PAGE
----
Pediatrics and Medical Genetics Combined Residency Program

The National Human Genome Research Institute (NHGRI), in conjunction with the Children's National Health System, offers a unique opportunity for medical school graduates to complete a combined, four-year residency program in pediatrics and medical genetics. This combined program, which draws upon the strengths of the Children's National Health System's ACGME accredited program in pediatrics and the NHGRI's ACGME-accredited program in Medical Genetics, trains physicians in pediatric medicine as well as in the diagnosis, management and counseling of patients with genetic disorders. Participants gain broad experience in pediatrics, clinical and molecular genetics, metabolic diseases, and cytogenetics.

The Combined Pediatrics-Medical Genetics Residency Program is unparalleled in several respects: It trains residents in one of the nation's most prestigious children's hospitals; it exposes students to rare genetic disorders that might not be seen in a more typical medical genetics program; it is one of the few programs that emphasizes clinical research; and it grants access to the vast resources at the National Institutes of Health (NIH) and at other highly ranked medical institutions in the nation's capitol.

Eligibility

Candidates must be graduates of an accredited medical school and hold an MD or an MD/PhD degree.

Curriculum

Trainees spend their time in the pediatrics residency program at the world-renowned Children's National Health System, located in the heart of Washington, D.C. After spending the first 12 months in pediatrics, the resident alternates time between pediatrics and genetics for years 2 and 3, and the final year is entirely genetics focused at the NIH. The genetics portion of the combined program entails seeing patients in various NIH centers and in hospitals and outpatient clinics throughout metropolitan Washington, D.C. A sample curriculum is shown below. During their final year, residents perform laboratory research on a project of their choosing in any one of the nearly 4,000 participating facilities in the Washington, D.C. area. Throughout the program, trainees attend a number of lecture courses, including: Introduction to Medical Genetics; Developmental Biology and Human Malformations; Inborn Errors of Metabolism; and Current Concepts in Clinical Molecular Genetics and Molecular Diagnostics.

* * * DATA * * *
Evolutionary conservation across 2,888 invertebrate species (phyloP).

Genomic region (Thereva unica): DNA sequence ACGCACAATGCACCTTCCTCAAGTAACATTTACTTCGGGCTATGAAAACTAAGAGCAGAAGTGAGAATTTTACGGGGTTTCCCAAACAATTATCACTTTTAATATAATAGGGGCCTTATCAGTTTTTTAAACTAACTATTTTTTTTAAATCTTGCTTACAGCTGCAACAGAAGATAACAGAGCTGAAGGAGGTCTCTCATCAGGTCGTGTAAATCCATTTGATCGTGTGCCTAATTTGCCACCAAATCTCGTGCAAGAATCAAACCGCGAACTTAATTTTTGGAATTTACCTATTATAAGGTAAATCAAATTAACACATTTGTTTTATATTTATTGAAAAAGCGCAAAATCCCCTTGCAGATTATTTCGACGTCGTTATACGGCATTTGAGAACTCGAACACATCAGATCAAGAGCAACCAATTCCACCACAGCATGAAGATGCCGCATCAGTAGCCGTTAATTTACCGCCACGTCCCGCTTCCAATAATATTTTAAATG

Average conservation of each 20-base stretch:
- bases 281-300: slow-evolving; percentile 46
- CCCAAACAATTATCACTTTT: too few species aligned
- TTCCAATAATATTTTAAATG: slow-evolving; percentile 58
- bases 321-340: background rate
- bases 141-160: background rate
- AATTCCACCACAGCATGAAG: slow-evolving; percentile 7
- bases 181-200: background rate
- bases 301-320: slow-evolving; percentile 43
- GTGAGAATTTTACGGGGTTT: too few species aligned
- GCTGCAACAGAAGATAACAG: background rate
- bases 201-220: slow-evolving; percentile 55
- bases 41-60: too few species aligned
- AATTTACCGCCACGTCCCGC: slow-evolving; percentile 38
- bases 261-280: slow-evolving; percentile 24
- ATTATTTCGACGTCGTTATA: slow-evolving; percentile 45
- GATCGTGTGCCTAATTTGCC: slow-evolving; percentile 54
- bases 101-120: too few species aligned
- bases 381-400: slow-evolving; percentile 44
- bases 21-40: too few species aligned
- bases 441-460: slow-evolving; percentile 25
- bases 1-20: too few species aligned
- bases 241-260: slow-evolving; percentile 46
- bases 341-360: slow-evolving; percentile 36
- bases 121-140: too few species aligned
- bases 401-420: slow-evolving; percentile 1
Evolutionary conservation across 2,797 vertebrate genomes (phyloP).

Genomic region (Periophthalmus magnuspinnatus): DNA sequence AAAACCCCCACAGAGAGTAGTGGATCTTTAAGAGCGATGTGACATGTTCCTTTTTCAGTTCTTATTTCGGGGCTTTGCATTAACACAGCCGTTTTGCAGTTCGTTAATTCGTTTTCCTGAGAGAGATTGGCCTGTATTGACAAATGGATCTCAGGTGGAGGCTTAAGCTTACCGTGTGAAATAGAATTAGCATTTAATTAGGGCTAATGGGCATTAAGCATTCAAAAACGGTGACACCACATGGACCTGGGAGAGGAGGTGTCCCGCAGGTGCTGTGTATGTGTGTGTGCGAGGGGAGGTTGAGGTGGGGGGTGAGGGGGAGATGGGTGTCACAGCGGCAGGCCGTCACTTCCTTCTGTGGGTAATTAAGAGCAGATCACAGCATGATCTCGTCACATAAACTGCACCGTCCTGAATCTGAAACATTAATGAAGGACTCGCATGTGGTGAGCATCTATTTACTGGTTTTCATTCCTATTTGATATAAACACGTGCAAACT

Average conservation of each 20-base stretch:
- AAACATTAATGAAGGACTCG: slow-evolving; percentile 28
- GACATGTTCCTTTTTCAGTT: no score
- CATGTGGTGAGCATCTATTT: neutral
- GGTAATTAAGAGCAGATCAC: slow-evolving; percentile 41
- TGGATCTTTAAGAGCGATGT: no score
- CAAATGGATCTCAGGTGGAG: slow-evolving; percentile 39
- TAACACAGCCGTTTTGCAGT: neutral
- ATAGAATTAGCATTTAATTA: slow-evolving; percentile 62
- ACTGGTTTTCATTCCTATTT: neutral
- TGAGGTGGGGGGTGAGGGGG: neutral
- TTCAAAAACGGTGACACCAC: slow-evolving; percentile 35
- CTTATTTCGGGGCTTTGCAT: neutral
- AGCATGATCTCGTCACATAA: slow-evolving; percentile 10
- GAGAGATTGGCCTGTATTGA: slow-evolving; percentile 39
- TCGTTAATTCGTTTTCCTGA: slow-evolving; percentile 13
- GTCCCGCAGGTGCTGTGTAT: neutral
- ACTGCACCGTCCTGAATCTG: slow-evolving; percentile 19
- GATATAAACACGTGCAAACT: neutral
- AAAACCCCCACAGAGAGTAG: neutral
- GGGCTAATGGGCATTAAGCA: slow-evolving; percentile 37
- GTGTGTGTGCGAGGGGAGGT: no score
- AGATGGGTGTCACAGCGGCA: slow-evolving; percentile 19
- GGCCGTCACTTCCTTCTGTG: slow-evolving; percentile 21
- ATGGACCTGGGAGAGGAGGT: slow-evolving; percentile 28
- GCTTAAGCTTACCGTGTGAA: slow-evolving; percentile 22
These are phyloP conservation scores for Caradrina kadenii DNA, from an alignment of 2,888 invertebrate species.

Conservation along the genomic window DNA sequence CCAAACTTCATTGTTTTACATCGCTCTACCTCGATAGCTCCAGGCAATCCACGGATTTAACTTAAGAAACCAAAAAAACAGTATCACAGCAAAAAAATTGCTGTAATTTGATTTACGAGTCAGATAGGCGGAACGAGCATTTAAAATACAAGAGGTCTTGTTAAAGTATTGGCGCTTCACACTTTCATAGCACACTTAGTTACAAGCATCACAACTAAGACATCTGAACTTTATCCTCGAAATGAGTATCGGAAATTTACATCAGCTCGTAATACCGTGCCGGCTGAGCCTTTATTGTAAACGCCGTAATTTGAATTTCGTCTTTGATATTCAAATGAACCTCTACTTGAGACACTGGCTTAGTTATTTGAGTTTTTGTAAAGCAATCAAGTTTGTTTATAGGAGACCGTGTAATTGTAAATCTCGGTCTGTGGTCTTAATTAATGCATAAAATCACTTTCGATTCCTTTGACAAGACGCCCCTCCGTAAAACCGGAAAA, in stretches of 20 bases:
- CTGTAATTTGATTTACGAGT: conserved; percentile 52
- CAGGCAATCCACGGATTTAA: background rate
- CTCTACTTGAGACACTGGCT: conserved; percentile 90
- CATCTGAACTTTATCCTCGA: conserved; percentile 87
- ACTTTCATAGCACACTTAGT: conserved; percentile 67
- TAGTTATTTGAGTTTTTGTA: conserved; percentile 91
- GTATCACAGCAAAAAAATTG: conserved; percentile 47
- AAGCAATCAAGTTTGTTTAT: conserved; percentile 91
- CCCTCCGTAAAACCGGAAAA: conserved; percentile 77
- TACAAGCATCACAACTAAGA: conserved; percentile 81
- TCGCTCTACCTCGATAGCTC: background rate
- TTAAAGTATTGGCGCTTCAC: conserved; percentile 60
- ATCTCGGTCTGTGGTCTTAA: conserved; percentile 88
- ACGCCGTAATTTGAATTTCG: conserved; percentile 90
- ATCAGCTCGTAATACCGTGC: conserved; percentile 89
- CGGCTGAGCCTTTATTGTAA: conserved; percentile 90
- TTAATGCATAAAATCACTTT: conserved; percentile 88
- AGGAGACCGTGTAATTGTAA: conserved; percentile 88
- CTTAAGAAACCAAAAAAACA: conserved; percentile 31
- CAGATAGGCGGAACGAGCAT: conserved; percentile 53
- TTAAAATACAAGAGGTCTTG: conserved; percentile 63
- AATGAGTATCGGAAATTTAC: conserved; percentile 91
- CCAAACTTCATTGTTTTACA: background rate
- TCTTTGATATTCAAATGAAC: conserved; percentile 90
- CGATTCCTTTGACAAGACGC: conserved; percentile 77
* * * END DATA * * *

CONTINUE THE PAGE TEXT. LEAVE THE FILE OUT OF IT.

First Year Second Year Third Year Fourth Year
Genetics
3 9 12
Inpatient General Pediatrics 2
1% 12
Subspecialty Pediatrics 3 2

Nights 1 1%

Pediatric ICU
1 1
Neonatal ICU 1 1

Emergency Medicine 1 1

Well Baby Nursery 1


Outpatient Pediatrics 2# 2#% 1%
Subspecialty Selective 1 1

Vacation 1 1 1 1

% Indicates one or more of these blocks is in a supervisory role
# Indicates that this includes a call free / elective rotation

Training Sites

Children's National Health System
National Institute of Health Clinical Center
Washington Hospital Center
Walter Reed Army Medical Center

Certification

Upon completion of the combined program, trainees will qualify for board certification by both the American Board of Pediatrics (ABP) and the American Board of Medical Genetics (ABMG).

Applications

The combined NIH - Children's National five-year residency program in pediatrics and medical genetics is highly competitive and accepts only one candidate per year. Applications to the combined training program must be completed in duplicate in ERAS and sent to the Pediatrics/Genetics Track at Children's National and the separate NIH-Children's National Pediatrics/Medical Genetics program at NHGRI.

Interviews and Appointments

Competitive candidates will be invited to interview at NHGRI and Children's National, typically on two consecutive days. Since 2012, this combined program has participated in the NRMP.

Adapted with permission from the National Human Genome Research Institute (NHGRI).